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Try getting off that 400mhz bus. P4's need 533mhz bus minimum to streach their legs. Set up a RAID 0+1 (if you must have redundancy) for your Video Drive, with a seperate drive for WIn.

Cinelerra, the free HD NLE for Linux recommends a
Dual 2Ghz Athlon.
200 GB storage for movie files.
Gigabit ethernet

Single 2.4Ghz Athlon.
512MB RAM.
No storage.
100MB ethernet with boot ROM

As many Renderfarm Nodes as you can afford. Linux also has the ability to stack network cards for unlimited network thouroughput!
Eg. (2) Gigabit ethernet cards, (2) 100 Lan cards and (1) firewire and (1) usb 2 for a theoretical network bandwidth of 3080 base!
Although the system bus would be maxed. But regardless the farm would be very fast.
Damnit Jim, I'm a film maker not a sysytems tech.
Ken Hodson is offline  
Old October 18th, 2003, 10:48 PM   #8
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Ken, thanks for the suggestions.

I should mention that I do have a separate boot-up drive. (As a paranoid, I'd love to have it on RAID 1, but not yet :) ...and then again, redundant power supply would be nice :)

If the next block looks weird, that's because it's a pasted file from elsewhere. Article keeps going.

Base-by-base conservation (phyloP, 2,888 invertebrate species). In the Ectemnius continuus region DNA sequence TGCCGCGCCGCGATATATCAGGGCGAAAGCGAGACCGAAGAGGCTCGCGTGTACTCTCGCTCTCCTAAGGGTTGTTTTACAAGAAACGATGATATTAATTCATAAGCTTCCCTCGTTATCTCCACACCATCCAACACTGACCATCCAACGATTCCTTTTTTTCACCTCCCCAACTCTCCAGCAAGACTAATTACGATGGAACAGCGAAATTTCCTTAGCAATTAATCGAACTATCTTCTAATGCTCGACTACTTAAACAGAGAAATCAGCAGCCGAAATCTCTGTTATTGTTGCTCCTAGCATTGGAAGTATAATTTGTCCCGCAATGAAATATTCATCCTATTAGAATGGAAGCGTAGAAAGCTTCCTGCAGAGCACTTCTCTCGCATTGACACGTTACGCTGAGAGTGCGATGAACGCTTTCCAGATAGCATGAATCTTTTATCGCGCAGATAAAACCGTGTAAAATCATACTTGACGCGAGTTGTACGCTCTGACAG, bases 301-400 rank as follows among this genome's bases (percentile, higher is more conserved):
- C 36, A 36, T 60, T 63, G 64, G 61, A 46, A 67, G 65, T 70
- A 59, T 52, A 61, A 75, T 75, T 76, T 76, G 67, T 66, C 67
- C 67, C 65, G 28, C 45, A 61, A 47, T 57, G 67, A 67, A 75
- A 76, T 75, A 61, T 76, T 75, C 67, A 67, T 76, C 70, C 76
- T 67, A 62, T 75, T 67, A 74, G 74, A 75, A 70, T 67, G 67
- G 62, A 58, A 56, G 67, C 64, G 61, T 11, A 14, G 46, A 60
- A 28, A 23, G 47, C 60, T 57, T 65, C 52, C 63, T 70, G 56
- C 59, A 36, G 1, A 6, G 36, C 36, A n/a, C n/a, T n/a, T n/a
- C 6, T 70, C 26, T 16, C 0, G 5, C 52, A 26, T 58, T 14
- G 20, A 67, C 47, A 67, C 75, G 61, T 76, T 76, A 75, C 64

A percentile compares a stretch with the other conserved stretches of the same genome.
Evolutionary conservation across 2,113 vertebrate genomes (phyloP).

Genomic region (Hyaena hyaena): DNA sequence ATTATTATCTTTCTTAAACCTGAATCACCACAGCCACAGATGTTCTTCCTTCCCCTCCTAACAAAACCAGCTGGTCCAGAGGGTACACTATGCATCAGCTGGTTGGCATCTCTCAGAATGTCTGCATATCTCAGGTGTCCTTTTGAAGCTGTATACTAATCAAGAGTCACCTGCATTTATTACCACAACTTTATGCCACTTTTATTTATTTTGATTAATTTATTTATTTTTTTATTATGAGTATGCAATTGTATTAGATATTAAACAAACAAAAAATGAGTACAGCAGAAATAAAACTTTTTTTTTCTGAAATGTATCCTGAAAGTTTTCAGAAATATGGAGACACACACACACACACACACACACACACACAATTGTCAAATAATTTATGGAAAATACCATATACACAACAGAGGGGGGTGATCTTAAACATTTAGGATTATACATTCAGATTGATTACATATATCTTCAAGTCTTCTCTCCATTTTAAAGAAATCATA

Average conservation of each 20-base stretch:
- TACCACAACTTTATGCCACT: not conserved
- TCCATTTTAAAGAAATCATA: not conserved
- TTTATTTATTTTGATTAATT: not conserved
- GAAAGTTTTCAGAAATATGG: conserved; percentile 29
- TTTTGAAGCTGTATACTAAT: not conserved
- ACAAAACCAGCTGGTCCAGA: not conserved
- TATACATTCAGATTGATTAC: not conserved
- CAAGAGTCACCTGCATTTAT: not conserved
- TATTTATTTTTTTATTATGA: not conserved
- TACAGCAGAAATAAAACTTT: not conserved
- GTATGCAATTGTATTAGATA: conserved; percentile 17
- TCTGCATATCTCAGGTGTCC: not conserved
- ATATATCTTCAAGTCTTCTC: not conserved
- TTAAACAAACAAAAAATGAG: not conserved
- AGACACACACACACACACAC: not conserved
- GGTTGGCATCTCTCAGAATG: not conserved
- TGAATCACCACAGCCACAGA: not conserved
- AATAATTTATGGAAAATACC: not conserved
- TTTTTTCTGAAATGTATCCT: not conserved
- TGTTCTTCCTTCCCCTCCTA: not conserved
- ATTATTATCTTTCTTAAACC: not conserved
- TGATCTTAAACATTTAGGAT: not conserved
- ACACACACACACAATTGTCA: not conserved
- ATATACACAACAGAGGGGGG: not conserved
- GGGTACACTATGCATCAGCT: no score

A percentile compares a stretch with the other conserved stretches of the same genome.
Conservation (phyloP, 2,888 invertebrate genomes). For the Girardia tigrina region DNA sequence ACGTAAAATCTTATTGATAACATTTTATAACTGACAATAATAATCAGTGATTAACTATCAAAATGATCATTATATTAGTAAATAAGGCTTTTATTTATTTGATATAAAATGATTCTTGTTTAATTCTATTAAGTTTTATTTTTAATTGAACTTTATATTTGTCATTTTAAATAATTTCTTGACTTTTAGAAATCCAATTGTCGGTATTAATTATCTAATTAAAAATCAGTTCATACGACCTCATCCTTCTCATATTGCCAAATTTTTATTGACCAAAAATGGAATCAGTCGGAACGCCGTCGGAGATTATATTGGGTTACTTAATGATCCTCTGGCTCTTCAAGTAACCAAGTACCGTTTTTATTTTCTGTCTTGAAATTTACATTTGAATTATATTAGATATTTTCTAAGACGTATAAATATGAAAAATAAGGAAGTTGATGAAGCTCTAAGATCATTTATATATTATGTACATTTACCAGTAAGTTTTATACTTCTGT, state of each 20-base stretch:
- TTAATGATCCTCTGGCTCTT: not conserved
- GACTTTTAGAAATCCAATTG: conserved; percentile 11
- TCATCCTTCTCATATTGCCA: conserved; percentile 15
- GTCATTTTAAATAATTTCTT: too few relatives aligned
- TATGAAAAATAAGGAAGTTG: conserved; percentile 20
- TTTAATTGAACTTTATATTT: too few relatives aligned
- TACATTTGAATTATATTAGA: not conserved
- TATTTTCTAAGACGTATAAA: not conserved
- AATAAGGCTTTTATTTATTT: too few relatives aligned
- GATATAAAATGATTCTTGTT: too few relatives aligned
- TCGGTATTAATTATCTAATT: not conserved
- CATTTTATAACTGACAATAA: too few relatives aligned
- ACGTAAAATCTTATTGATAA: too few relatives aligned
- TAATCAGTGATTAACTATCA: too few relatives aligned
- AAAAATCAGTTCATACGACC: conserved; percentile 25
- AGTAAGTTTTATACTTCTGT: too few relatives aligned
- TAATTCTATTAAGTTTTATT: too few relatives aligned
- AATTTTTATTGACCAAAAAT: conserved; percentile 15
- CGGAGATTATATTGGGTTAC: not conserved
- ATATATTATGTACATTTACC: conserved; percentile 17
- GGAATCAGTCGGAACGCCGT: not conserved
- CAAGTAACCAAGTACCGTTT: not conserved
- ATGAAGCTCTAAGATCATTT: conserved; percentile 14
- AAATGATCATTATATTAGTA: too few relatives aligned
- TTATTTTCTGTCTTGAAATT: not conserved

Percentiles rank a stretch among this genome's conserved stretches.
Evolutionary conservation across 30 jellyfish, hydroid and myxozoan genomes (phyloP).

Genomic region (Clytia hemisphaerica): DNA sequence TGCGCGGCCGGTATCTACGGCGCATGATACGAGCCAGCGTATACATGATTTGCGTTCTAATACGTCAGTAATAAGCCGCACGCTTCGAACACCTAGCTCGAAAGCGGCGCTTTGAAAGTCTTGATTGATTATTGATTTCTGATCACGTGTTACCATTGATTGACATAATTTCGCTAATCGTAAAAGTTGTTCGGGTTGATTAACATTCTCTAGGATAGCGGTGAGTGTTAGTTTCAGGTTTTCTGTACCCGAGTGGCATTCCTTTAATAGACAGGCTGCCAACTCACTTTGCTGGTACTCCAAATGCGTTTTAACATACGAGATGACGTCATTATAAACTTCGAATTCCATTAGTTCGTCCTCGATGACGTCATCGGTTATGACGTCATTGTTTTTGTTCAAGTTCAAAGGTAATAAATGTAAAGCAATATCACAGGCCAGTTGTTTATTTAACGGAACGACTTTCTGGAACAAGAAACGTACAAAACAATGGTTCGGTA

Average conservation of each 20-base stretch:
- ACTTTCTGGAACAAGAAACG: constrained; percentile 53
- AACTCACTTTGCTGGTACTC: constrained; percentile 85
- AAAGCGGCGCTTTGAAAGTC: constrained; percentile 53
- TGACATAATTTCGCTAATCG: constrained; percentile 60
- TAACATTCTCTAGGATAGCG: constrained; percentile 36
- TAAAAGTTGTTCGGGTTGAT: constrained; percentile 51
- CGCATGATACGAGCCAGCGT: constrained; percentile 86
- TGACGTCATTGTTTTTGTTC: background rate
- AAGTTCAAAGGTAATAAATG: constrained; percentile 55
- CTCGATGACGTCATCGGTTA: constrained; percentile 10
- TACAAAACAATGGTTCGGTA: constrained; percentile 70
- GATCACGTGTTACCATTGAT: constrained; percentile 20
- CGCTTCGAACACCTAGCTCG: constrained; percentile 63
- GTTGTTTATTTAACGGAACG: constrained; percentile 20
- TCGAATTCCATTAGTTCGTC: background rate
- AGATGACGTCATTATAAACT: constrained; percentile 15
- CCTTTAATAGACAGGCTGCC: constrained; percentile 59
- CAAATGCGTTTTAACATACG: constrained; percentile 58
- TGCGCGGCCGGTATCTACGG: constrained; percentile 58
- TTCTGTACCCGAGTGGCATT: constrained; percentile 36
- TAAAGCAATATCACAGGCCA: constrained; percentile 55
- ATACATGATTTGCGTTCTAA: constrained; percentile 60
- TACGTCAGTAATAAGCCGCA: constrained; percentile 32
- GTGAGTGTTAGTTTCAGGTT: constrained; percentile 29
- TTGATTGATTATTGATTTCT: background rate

RAID 10: is slightly better than 0+1 in both reliability and data availability.

Linux-based solutions: actually I'm trying to stay with Premiere Pro for HD editing. I love the application so far. So Windows it is.

Farms: I'm trying to stay real and manageable. This means, one PC for video editing/rendering at this time. The farthest I went so far was rendering Bryce5 files using other 2 non-video dedicated PCs on the network.
Alex Raskin is offline  
Old October 19th, 2003, 05:12 AM   #9
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Re: PRACTICAL issues of HD editing on Wintel platform

<<<-- Originally posted by Alex Raskin : As of this writing:

- Real-time ("online") HD editing is not possible without high-end computer. -->>>

Please use the term PC since what you describe may or may not apply to a Mac. :)
Switcher's Quick Guide to the Avid Media Composer >>> http://home.mindspring.com/~d-v-c
Steve Mullen is offline  
Old October 20th, 2003, 02:17 PM   #10
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I bought a floor model (with no remote or manual, natch) D-VHS from Sears. Their return policy is the MOST liberal: 60 days! It cost $500 and I don't plan on keeping it. For the next month, I'm going to SHOOT the heck out of Palm Beach County, Florida, then report ALL my findings to you all.

If the D-VHS really works, though I have a Mac only..., I'll buy one of the $300 models.

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Heath McKnight is offline